Five things I learned about SAML from studying a realistic example

Five things I learned about SAML from studying a realistic example

I recently dug into execution traces of a saml-rails example app, looking for “points of interest” in the code. Here are five interesting things that I learned about SAML and how to integrate SAML into a realistic application.

Note: The code snippets in this post are edited a little bit for brevity. For full source, click through to the links.

1) The SAML auth request is complex

When a web site wants to login a user with SAML, it sends an HTTP request that contains a specially encoded auth parameter. The auth parameter is a base64 encoding of an XML document. It’s built using code that looks like this:

request_doc = create_authentication_xml_doc(settings)
base64_request = encode(request)
request_params = {"SAMLRequest" => base64_request}

The XML document contains a few required parameters, and many optional ones.

In a real-world scenario, learning more about all these parameters as you review the app requirements, SAML vendor doc, and the SAML spec is going to be important. Other resources confirm my intuition about the complexity of SAML configuration.

2. The user’s HTTP login request is redirected to the SAML provider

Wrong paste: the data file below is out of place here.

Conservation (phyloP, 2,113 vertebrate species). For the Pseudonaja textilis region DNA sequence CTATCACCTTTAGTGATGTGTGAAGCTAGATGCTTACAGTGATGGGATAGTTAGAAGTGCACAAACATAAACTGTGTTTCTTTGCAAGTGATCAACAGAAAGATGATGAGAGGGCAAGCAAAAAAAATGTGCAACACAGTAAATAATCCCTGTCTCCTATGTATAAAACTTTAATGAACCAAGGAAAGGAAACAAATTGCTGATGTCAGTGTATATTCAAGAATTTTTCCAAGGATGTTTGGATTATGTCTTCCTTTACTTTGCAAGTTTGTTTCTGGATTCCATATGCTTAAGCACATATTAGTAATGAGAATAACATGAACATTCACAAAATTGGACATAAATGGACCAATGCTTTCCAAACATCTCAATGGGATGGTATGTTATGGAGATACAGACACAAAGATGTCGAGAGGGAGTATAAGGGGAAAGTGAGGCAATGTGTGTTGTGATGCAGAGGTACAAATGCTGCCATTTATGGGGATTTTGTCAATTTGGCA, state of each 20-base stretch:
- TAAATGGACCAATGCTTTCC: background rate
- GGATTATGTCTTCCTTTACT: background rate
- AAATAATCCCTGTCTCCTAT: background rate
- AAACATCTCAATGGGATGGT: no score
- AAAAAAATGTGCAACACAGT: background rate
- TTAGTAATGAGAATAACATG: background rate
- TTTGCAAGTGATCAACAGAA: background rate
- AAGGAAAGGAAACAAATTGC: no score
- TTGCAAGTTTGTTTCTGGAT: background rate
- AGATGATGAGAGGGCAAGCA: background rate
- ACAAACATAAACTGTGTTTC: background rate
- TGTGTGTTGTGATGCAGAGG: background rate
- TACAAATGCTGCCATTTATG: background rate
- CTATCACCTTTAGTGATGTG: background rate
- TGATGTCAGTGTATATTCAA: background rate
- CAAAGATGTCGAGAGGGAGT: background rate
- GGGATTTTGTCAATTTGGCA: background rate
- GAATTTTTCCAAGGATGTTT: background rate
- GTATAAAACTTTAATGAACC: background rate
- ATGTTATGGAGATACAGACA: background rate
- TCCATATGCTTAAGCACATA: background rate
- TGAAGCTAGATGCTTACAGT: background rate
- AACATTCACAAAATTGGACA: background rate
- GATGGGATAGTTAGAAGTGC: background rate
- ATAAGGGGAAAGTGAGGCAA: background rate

Once the base64-ed auth request is created in the previous step, the request is redirected to the SAML provider.

The encoded data is passed to the SAML provider as the SAMLRequest parameter. An example URL looks like this:

Needless to say, SSL is essential throughout the process.

3. The SAML response is verified using a certificate

The saml_callback response contains a fingerprint and digital signature. Your application (a “service provider” in SAML-speak) uses the certificate public key of the SAML identity provider to verify the login response.

4. Applications can dynamically create user records in response to SAML login

When a SAML response is received and verified, it’s expected that the application (“service provider”, remember?) will find-or-create a user record

5. The user id is stored in the session, as normal

Once the user record is created, the user id can be stored the in the session, like any other login flow. It’s good to know that this doesn’t change with SAML as compared to other, less complex forms of authentication.

On the user’s next request, the user id can be retrieved from the session. The user id is used to find the user record in the database, and the request continues.


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